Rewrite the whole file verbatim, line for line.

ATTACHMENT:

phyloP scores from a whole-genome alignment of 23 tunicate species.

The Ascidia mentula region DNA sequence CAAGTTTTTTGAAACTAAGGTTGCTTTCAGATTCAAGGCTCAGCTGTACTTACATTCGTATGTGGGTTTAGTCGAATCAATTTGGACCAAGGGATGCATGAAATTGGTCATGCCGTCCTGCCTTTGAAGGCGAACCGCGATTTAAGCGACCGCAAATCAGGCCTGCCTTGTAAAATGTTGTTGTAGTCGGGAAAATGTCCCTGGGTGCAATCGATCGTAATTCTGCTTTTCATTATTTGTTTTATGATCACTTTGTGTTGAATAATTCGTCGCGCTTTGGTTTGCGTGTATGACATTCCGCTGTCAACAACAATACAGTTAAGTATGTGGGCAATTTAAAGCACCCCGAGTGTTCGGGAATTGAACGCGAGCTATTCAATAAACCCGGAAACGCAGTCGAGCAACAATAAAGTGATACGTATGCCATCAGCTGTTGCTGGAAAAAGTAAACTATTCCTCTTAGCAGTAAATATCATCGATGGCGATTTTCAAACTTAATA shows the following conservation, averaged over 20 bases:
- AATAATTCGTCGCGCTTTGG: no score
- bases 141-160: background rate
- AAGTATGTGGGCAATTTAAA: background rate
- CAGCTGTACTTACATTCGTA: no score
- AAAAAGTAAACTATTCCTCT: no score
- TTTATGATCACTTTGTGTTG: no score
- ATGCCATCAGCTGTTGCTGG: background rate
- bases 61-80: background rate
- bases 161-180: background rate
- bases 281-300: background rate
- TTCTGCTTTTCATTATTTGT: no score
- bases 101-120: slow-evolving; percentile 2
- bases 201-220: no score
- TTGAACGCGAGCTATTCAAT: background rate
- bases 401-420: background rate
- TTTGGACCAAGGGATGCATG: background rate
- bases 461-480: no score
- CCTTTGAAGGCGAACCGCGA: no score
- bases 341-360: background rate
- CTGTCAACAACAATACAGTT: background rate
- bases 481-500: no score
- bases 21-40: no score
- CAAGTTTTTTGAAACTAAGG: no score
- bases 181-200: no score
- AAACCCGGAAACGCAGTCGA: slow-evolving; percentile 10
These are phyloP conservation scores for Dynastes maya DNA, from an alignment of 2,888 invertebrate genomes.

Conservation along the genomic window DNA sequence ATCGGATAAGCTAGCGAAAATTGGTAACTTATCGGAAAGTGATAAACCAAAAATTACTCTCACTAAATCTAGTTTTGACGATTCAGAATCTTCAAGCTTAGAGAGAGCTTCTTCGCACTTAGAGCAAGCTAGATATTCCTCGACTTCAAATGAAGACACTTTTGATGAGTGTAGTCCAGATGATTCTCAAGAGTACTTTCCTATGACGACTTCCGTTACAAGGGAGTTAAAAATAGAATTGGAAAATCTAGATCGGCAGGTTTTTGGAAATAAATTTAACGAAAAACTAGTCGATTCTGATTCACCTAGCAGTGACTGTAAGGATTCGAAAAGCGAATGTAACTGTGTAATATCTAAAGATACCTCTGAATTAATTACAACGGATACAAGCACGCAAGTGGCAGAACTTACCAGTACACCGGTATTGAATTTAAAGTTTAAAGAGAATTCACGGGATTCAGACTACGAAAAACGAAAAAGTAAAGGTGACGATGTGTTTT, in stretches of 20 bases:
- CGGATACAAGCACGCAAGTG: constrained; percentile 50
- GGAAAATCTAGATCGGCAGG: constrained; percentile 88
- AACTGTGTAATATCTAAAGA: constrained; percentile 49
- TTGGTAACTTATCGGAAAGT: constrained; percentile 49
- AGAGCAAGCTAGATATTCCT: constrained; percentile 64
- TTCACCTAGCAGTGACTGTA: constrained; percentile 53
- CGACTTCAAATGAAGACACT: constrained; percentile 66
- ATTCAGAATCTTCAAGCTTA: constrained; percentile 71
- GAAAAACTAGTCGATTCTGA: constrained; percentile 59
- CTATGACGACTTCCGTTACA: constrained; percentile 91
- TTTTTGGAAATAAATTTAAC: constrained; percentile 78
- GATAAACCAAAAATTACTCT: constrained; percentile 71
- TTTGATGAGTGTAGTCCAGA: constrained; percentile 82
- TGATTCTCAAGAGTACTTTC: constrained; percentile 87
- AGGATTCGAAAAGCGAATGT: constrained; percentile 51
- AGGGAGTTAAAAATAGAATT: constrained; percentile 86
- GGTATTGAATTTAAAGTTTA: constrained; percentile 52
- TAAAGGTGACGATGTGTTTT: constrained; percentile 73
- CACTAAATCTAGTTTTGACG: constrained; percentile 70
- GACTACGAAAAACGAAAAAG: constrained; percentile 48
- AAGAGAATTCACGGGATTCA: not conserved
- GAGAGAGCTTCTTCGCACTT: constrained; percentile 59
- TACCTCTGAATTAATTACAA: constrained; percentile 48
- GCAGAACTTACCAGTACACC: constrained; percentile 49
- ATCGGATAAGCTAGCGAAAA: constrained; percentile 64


phyloP scores from a whole-genome alignment of 23 tunicate species.

The Ascidia mentula region DNA sequence CAAGTTTTTTGAAACTAAGGTTGCTTTCAGATTCAAGGCTCAGCTGTACTTACATTCGTATGTGGGTTTAGTCGAATCAATTTGGACCAAGGGATGCATGAAATTGGTCATGCCGTCCTGCCTTTGAAGGCGAACCGCGATTTAAGCGACCGCAAATCAGGCCTGCCTTGTAAAATGTTGTTGTAGTCGGGAAAATGTCCCTGGGTGCAATCGATCGTAATTCTGCTTTTCATTATTTGTTTTATGATCACTTTGTGTTGAATAATTCGTCGCGCTTTGGTTTGCGTGTATGACATTCCGCTGTCAACAACAATACAGTTAAGTATGTGGGCAATTTAAAGCACCCCGAGTGTTCGGGAATTGAACGCGAGCTATTCAATAAACCCGGAAACGCAGTCGAGCAACAATAAAGTGATACGTATGCCATCAGCTGTTGCTGGAAAAAGTAAACTATTCCTCTTAGCAGTAAATATCATCGATGGCGATTTTCAAACTTAATA shows the following conservation, averaged over 20 bases:
- AATAATTCGTCGCGCTTTGG: no score
- bases 141-160: background rate
- AAGTATGTGGGCAATTTAAA: background rate
- CAGCTGTACTTACATTCGTA: no score
- AAAAAGTAAACTATTCCTCT: no score
- TTTATGATCACTTTGTGTTG: no score
- ATGCCATCAGCTGTTGCTGG: background rate
- bases 61-80: background rate
- bases 161-180: background rate
- bases 281-300: background rate
- TTCTGCTTTTCATTATTTGT: no score
- bases 101-120: slow-evolving; percentile 2
- bases 201-220: no score
- TTGAACGCGAGCTATTCAAT: background rate
- bases 401-420: background rate
- TTTGGACCAAGGGATGCATG: background rate
- bases 461-480: no score
- CCTTTGAAGGCGAACCGCGA: no score
- bases 341-360: background rate
- CTGTCAACAACAATACAGTT: background rate
- bases 481-500: no score
- bases 21-40: no score
- CAAGTTTTTTGAAACTAAGG: no score
- bases 181-200: no score
- AAACCCGGAAACGCAGTCGA: slow-evolving; percentile 10
These are phyloP conservation scores for Dynastes maya DNA, from an alignment of 2,888 invertebrate genomes.

Conservation along the genomic window DNA sequence ATCGGATAAGCTAGCGAAAATTGGTAACTTATCGGAAAGTGATAAACCAAAAATTACTCTCACTAAATCTAGTTTTGACGATTCAGAATCTTCAAGCTTAGAGAGAGCTTCTTCGCACTTAGAGCAAGCTAGATATTCCTCGACTTCAAATGAAGACACTTTTGATGAGTGTAGTCCAGATGATTCTCAAGAGTACTTTCCTATGACGACTTCCGTTACAAGGGAGTTAAAAATAGAATTGGAAAATCTAGATCGGCAGGTTTTTGGAAATAAATTTAACGAAAAACTAGTCGATTCTGATTCACCTAGCAGTGACTGTAAGGATTCGAAAAGCGAATGTAACTGTGTAATATCTAAAGATACCTCTGAATTAATTACAACGGATACAAGCACGCAAGTGGCAGAACTTACCAGTACACCGGTATTGAATTTAAAGTTTAAAGAGAATTCACGGGATTCAGACTACGAAAAACGAAAAAGTAAAGGTGACGATGTGTTTT, in stretches of 20 bases:
- CGGATACAAGCACGCAAGTG: constrained; percentile 50
- GGAAAATCTAGATCGGCAGG: constrained; percentile 88
- AACTGTGTAATATCTAAAGA: constrained; percentile 49
- TTGGTAACTTATCGGAAAGT: constrained; percentile 49
- AGAGCAAGCTAGATATTCCT: constrained; percentile 64
- TTCACCTAGCAGTGACTGTA: constrained; percentile 53
- CGACTTCAAATGAAGACACT: constrained; percentile 66
- ATTCAGAATCTTCAAGCTTA: constrained; percentile 71
- GAAAAACTAGTCGATTCTGA: constrained; percentile 59
- CTATGACGACTTCCGTTACA: constrained; percentile 91
- TTTTTGGAAATAAATTTAAC: constrained; percentile 78
- GATAAACCAAAAATTACTCT: constrained; percentile 71
- TTTGATGAGTGTAGTCCAGA: constrained; percentile 82
- TGATTCTCAAGAGTACTTTC: constrained; percentile 87
- AGGATTCGAAAAGCGAATGT: constrained; percentile 51
- AGGGAGTTAAAAATAGAATT: constrained; percentile 86
- GGTATTGAATTTAAAGTTTA: constrained; percentile 52
- TAAAGGTGACGATGTGTTTT: constrained; percentile 73
- CACTAAATCTAGTTTTGACG: constrained; percentile 70
- GACTACGAAAAACGAAAAAG: constrained; percentile 48
- AAGAGAATTCACGGGATTCA: not conserved
- GAGAGAGCTTCTTCGCACTT: constrained; percentile 59
- TACCTCTGAATTAATTACAA: constrained; percentile 48
- GCAGAACTTACCAGTACACC: constrained; percentile 49
- ATCGGATAAGCTAGCGAAAA: constrained; percentile 64